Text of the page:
The Current State of Games Journalism is Trash

Photo by: Courtsey: Gaming Ground

Story By: Peter Lopez, Reporter

The current state of games journalism is trash. In fact, it’s hardly considered journalism at all.

While visiting larger sites that have been in the game for a while, most of the content appears to be publisher driven and regurgitated information derived from press releases. These mostly include video game announcements and release date reveals. To their credit, things like reviews and gameplay videos show up as well, which illuminates originality and deserves credit.

But for far too long, my colleagues from within games media, and I too am guilty of this, have jumped onto this virtual bandwagon. We’ve said yes to the question, “is this newsworthy or valuable to somebody out there in the world” way too many times.

If we really want to consider ourselves as “journalists” we need to stop regurgitating the message and we needed to stop as of yesterday.

Let me give you some perspective: In traditional news, what is more likely to publish: “7-year-old boy saves dog from burning building” or “McDonald’s reveals the return of the McRib Sandwich”?

Hard news stories, like the ones involving the heroic 7-year-old boy, from within the games industry, are rarely seen in the virtual space which is why you see so many goddamn McRib stories in games media.

But I’m here to tell you, dear reader, the announcement pieces that you are see online are not news. Not by any stretch of the imagination. They are instead a message, sent to the inbox of journalists and simply disguised as news when the writer hits the publish button.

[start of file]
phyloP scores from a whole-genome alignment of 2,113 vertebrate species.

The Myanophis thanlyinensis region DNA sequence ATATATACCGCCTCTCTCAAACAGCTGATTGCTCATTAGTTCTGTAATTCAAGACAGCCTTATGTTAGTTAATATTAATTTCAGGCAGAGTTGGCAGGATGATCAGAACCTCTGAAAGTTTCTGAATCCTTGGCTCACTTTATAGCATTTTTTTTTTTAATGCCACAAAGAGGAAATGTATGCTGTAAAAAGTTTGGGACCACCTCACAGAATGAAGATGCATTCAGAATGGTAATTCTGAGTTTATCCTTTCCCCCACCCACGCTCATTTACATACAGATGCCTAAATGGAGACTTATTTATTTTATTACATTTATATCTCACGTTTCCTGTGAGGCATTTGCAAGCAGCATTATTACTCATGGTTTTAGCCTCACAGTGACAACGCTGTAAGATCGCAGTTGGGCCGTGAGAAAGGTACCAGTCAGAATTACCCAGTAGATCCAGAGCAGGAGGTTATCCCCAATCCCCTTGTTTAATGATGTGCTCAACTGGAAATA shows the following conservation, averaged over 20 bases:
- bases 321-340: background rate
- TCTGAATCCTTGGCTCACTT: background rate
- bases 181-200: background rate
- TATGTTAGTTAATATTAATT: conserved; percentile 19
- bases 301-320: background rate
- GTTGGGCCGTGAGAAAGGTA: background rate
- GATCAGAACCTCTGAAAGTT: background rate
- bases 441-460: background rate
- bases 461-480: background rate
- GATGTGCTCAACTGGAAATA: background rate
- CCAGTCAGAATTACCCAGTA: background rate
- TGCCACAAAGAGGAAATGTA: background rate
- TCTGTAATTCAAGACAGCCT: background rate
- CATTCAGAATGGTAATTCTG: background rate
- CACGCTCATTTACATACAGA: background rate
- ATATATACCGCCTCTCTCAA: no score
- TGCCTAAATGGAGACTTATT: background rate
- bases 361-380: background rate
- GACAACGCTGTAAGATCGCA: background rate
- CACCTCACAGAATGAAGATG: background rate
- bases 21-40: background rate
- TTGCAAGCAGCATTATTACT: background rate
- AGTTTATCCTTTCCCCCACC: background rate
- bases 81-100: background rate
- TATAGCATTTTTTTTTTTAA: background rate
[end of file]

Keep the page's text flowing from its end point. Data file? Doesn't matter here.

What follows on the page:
In games media, articles like “Video game X release date announced” show up all the time. Bloggers have even decided to spin their own take on the profession and completely rip entire pieces or video from competitors and paste them onto their own platforms. This sort of content sucks and it has saturated the market.

But, it also sells, which is why you see these posts on virtually every game site imaginable. If I wanted to know a release date or see an announcement, I would simply follow the publisher on social media and get my information there. I am, like everyone else with a smartphone, glued to social media platforms, religiously.

If you as readers dislike this content as much as I do – don’t click on it!

And it is for that reason, perhaps, we as journalist should take a stand for change. Let’s instead cover more interesting stories involving development: What it took to create a game, what struggles occurred during the development process and what sacrifices occurred before the game’s release? And for the love of god, my fellow colleagues, let’s work our sources harder. How do you work at “popular and successful video game outlet X” but hardly ever break news?

There are some outlets out there, like Waypoint and Kotaku for example, that focus on storytelling. They also focus on community. But what makes them so great, above all else, is that they focus on real journalism and should be given praise each and every day. They’re utilizing their sources to create original work.

They’re telling amazing stories you would not know otherwise. Most importantly, and I can’t stress this enough, they’re watching their weight by avoiding the god forsaken McRib Sandwich.